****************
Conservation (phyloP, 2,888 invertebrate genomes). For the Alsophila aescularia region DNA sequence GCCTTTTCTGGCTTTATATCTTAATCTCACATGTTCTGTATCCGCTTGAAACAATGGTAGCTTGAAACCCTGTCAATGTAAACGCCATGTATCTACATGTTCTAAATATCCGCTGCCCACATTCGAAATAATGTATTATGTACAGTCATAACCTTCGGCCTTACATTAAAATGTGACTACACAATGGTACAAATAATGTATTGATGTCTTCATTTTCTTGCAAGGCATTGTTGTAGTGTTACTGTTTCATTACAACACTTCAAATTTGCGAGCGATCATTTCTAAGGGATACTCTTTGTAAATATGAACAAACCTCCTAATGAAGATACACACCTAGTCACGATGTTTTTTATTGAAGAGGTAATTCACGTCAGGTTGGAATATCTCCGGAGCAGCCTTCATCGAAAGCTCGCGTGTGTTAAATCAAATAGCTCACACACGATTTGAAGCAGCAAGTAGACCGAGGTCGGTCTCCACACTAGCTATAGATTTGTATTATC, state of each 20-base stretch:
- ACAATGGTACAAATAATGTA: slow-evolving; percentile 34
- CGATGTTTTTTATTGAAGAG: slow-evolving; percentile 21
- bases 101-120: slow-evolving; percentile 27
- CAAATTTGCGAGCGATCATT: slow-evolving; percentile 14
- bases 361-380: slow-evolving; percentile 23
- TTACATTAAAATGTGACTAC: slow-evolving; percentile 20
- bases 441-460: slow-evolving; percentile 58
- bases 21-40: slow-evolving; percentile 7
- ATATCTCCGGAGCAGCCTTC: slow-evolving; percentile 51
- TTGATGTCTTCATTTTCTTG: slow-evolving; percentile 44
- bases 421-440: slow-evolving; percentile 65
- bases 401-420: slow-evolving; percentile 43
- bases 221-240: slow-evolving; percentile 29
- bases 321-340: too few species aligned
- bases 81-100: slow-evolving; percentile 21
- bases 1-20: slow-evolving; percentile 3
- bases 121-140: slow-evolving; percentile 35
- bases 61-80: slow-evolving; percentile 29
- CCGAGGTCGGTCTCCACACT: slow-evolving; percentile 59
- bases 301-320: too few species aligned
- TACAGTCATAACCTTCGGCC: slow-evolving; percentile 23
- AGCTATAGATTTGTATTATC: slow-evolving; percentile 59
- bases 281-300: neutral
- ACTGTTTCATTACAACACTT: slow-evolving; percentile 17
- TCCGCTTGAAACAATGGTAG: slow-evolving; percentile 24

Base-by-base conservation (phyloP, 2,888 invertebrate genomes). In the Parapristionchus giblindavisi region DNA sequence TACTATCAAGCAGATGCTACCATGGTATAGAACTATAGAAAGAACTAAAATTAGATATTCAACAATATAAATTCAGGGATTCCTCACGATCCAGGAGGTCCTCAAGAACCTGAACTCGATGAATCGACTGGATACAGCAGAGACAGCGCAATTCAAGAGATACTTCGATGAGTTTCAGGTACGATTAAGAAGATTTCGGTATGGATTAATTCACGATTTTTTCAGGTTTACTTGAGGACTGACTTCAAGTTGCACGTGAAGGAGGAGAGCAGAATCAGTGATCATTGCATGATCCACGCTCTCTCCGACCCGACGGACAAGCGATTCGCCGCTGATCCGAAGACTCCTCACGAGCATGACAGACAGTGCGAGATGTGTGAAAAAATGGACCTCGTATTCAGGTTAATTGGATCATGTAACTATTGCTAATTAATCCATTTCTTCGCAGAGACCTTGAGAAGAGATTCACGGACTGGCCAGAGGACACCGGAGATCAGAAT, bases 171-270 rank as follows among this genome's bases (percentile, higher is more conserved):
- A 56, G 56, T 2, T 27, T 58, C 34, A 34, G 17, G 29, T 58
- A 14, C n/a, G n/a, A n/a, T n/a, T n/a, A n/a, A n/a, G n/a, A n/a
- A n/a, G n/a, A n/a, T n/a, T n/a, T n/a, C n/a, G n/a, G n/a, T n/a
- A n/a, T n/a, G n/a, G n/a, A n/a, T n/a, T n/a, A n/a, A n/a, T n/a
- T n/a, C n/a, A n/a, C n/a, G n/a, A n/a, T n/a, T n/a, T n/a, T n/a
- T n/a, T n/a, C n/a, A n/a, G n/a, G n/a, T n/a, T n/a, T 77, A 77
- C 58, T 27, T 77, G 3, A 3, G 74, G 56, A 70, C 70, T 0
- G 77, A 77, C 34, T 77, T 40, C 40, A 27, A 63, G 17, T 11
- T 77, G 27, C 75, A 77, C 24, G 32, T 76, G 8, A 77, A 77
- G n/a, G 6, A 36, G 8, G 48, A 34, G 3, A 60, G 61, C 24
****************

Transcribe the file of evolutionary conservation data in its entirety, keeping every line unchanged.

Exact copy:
Conservation (phyloP, 2,888 invertebrate genomes). For the Alsophila aescularia region DNA sequence GCCTTTTCTGGCTTTATATCTTAATCTCACATGTTCTGTATCCGCTTGAAACAATGGTAGCTTGAAACCCTGTCAATGTAAACGCCATGTATCTACATGTTCTAAATATCCGCTGCCCACATTCGAAATAATGTATTATGTACAGTCATAACCTTCGGCCTTACATTAAAATGTGACTACACAATGGTACAAATAATGTATTGATGTCTTCATTTTCTTGCAAGGCATTGTTGTAGTGTTACTGTTTCATTACAACACTTCAAATTTGCGAGCGATCATTTCTAAGGGATACTCTTTGTAAATATGAACAAACCTCCTAATGAAGATACACACCTAGTCACGATGTTTTTTATTGAAGAGGTAATTCACGTCAGGTTGGAATATCTCCGGAGCAGCCTTCATCGAAAGCTCGCGTGTGTTAAATCAAATAGCTCACACACGATTTGAAGCAGCAAGTAGACCGAGGTCGGTCTCCACACTAGCTATAGATTTGTATTATC, state of each 20-base stretch:
- ACAATGGTACAAATAATGTA: slow-evolving; percentile 34
- CGATGTTTTTTATTGAAGAG: slow-evolving; percentile 21
- bases 101-120: slow-evolving; percentile 27
- CAAATTTGCGAGCGATCATT: slow-evolving; percentile 14
- bases 361-380: slow-evolving; percentile 23
- TTACATTAAAATGTGACTAC: slow-evolving; percentile 20
- bases 441-460: slow-evolving; percentile 58
- bases 21-40: slow-evolving; percentile 7
- ATATCTCCGGAGCAGCCTTC: slow-evolving; percentile 51
- TTGATGTCTTCATTTTCTTG: slow-evolving; percentile 44
- bases 421-440: slow-evolving; percentile 65
- bases 401-420: slow-evolving; percentile 43
- bases 221-240: slow-evolving; percentile 29
- bases 321-340: too few species aligned
- bases 81-100: slow-evolving; percentile 21
- bases 1-20: slow-evolving; percentile 3
- bases 121-140: slow-evolving; percentile 35
- bases 61-80: slow-evolving; percentile 29
- CCGAGGTCGGTCTCCACACT: slow-evolving; percentile 59
- bases 301-320: too few species aligned
- TACAGTCATAACCTTCGGCC: slow-evolving; percentile 23
- AGCTATAGATTTGTATTATC: slow-evolving; percentile 59
- bases 281-300: neutral
- ACTGTTTCATTACAACACTT: slow-evolving; percentile 17
- TCCGCTTGAAACAATGGTAG: slow-evolving; percentile 24

Base-by-base conservation (phyloP, 2,888 invertebrate genomes). In the Parapristionchus giblindavisi region DNA sequence TACTATCAAGCAGATGCTACCATGGTATAGAACTATAGAAAGAACTAAAATTAGATATTCAACAATATAAATTCAGGGATTCCTCACGATCCAGGAGGTCCTCAAGAACCTGAACTCGATGAATCGACTGGATACAGCAGAGACAGCGCAATTCAAGAGATACTTCGATGAGTTTCAGGTACGATTAAGAAGATTTCGGTATGGATTAATTCACGATTTTTTCAGGTTTACTTGAGGACTGACTTCAAGTTGCACGTGAAGGAGGAGAGCAGAATCAGTGATCATTGCATGATCCACGCTCTCTCCGACCCGACGGACAAGCGATTCGCCGCTGATCCGAAGACTCCTCACGAGCATGACAGACAGTGCGAGATGTGTGAAAAAATGGACCTCGTATTCAGGTTAATTGGATCATGTAACTATTGCTAATTAATCCATTTCTTCGCAGAGACCTTGAGAAGAGATTCACGGACTGGCCAGAGGACACCGGAGATCAGAAT, bases 171-270 rank as follows among this genome's bases (percentile, higher is more conserved):
- A 56, G 56, T 2, T 27, T 58, C 34, A 34, G 17, G 29, T 58
- A 14, C n/a, G n/a, A n/a, T n/a, T n/a, A n/a, A n/a, G n/a, A n/a
- A n/a, G n/a, A n/a, T n/a, T n/a, T n/a, C n/a, G n/a, G n/a, T n/a
- A n/a, T n/a, G n/a, G n/a, A n/a, T n/a, T n/a, A n/a, A n/a, T n/a
- T n/a, C n/a, A n/a, C n/a, G n/a, A n/a, T n/a, T n/a, T n/a, T n/a
- T n/a, T n/a, C n/a, A n/a, G n/a, G n/a, T n/a, T n/a, T 77, A 77
- C 58, T 27, T 77, G 3, A 3, G 74, G 56, A 70, C 70, T 0
- G 77, A 77, C 34, T 77, T 40, C 40, A 27, A 63, G 17, T 11
- T 77, G 27, C 75, A 77, C 24, G 32, T 76, G 8, A 77, A 77
- G n/a, G 6, A 36, G 8, G 48, A 34, G 3, A 60, G 61, C 24